Unifor – Canada’s newest union – is calling for full disclosure of finances at Kingston Interval House women’s shelter, following the abrupt resignation of its Board of Directors.
A statement released on September 4 officially announced the departure of nine shelter directors, following an attempted restructuring of operations in an effort to tackle an alleged $100,000 budget deficit that would render the shelter economically unsustainable – claims made by the board that have yet to be verified and validated.
Deb Tveit, Assistant to the Unifor National President, representing 30 front-line shelter workers at Kingston Interval House called the departure of the agency’s nine directors “totally irresponsible.”
“This shelter provides critical care for women and children in need, and to watch these individuals jump ship for no apparent reason is quite worrisome,” Tveit said.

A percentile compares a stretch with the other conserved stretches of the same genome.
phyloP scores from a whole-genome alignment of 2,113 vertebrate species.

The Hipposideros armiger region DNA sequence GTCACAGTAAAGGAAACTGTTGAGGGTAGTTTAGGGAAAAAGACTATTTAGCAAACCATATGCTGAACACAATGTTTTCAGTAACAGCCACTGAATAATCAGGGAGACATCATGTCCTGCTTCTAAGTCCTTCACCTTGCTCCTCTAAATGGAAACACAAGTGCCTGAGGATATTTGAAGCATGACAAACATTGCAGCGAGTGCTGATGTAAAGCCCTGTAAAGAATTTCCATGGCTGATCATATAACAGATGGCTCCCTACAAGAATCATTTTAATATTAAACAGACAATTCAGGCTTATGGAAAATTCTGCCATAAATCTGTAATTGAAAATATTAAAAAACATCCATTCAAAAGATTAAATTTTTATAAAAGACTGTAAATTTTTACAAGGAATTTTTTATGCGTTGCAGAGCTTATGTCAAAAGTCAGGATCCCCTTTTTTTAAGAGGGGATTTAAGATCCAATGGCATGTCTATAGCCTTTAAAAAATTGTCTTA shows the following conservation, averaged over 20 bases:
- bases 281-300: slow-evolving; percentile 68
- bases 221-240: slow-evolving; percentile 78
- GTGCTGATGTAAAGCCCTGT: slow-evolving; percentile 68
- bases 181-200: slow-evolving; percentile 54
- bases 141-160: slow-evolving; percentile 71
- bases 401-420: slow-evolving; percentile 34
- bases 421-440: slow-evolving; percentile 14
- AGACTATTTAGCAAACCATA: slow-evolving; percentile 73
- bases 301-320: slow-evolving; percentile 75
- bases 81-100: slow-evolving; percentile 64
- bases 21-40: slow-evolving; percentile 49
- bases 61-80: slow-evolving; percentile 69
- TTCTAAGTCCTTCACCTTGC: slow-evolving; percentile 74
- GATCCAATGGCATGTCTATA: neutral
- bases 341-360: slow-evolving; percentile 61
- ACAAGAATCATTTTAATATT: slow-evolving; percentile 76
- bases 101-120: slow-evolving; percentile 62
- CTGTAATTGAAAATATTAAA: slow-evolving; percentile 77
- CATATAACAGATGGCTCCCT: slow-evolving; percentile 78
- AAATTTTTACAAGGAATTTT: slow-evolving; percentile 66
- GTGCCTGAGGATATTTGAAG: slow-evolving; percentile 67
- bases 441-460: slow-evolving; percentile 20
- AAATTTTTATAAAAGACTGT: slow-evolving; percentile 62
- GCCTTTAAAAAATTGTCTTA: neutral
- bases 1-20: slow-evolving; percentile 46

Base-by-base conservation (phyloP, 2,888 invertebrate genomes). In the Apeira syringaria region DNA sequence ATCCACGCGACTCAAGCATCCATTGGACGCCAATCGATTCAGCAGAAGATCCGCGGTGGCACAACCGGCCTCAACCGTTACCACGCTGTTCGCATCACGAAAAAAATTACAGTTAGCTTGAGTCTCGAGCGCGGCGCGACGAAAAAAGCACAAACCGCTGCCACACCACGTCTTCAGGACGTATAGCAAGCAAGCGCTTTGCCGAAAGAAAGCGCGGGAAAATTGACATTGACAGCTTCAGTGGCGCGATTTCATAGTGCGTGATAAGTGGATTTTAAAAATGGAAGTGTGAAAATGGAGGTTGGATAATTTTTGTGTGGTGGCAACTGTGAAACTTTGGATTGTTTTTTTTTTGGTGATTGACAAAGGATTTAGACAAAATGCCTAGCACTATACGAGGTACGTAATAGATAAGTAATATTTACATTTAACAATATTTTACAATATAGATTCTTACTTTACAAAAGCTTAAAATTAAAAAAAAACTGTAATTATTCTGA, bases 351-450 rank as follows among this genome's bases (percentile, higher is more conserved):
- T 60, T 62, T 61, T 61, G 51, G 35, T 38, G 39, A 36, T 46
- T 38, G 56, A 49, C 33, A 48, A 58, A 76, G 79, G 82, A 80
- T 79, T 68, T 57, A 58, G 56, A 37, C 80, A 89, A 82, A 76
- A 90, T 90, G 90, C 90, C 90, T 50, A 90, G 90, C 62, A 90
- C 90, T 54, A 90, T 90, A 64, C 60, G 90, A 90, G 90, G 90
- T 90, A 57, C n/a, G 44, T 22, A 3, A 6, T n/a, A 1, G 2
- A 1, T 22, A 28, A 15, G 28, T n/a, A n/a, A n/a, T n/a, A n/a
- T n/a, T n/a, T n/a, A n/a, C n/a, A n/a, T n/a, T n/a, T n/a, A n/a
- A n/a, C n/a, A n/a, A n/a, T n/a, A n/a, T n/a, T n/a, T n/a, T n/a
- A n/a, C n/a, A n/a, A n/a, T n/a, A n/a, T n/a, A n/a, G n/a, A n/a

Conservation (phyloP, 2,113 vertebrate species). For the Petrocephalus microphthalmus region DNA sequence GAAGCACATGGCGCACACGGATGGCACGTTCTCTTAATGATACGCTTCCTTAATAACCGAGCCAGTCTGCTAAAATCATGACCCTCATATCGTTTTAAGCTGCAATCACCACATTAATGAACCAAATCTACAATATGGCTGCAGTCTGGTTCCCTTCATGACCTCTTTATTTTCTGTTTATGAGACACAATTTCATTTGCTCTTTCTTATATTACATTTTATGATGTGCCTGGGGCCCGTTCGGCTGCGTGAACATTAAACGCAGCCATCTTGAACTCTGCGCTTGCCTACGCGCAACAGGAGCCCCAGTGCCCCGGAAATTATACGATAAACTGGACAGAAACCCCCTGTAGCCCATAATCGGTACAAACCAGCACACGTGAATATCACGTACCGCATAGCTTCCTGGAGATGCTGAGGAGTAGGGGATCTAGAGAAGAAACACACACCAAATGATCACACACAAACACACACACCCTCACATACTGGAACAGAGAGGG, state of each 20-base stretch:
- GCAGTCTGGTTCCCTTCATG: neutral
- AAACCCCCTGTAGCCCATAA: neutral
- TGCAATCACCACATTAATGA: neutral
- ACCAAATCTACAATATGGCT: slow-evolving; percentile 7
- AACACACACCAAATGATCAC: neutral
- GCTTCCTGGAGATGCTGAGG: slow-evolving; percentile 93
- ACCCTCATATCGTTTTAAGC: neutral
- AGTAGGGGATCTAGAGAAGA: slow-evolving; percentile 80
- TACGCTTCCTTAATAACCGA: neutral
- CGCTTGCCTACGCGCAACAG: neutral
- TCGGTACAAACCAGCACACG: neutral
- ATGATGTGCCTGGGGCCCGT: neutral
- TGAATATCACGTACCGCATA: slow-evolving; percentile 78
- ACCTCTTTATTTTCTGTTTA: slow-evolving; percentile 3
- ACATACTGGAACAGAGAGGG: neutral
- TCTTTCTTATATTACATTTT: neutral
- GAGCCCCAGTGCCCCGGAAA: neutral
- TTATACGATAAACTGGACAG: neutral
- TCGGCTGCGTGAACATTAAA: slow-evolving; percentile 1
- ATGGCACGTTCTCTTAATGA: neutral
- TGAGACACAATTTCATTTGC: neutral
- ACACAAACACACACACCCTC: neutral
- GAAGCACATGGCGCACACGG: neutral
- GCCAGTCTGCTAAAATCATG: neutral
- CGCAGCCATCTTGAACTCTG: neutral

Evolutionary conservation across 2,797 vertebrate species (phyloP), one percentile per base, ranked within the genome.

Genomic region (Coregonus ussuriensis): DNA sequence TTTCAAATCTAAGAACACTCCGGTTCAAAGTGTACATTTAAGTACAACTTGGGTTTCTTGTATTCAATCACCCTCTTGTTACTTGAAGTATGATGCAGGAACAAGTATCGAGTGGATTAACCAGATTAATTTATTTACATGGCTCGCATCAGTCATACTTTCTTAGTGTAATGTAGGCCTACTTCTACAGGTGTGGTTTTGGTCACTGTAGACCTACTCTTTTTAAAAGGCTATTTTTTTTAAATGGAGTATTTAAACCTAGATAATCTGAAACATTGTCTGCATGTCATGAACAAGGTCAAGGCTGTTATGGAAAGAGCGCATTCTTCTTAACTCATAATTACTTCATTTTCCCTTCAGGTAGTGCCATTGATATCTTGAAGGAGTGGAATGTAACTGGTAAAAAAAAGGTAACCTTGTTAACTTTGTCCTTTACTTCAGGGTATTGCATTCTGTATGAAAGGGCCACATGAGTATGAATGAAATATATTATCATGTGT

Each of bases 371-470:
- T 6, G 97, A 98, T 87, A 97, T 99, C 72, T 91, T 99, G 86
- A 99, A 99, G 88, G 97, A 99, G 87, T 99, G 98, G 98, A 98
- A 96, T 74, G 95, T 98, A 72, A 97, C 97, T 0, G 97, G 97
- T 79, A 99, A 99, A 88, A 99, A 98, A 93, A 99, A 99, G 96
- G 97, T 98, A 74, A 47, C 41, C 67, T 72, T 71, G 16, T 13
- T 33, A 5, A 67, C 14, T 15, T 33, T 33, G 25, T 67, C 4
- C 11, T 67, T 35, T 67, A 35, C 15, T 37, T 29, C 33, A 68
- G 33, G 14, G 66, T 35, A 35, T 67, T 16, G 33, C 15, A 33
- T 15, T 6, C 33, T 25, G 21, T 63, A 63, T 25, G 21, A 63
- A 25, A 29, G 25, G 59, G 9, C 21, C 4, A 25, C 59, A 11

Over the last five years, the shelter has increased its management staff, while decreasing front line workers and cutting services, said Tveit, raising concerns about the future of the shelter.
Unifor National Representative Mike Armstrong said the board has been reluctant to reach a first agreement with the union, stalling progress on talks by failing to justify their claims of financial hardship.
Armstrong said that if the board is proposing to cut between 15-20 per cent of their critical front-line staff to combat a deficit they say exists then they should be explain how that deficit came about.
“If there’s no deficit – or a deficit that has nothing to do with the modest salaries of front-line staff – then we’d rather not compromise the care needs of women and children in our community. We think that’s a reasonable request,” Armstrong said.
Shelter workers voted to join Unifor (then CAW) earlier this year, and are in the midst of negotiating their first collective agreement.
Kingston Interval House is a shelter for women and children fleeing violence, and is staffed by Unifor Local 8300 members, providing critical front-line support and care.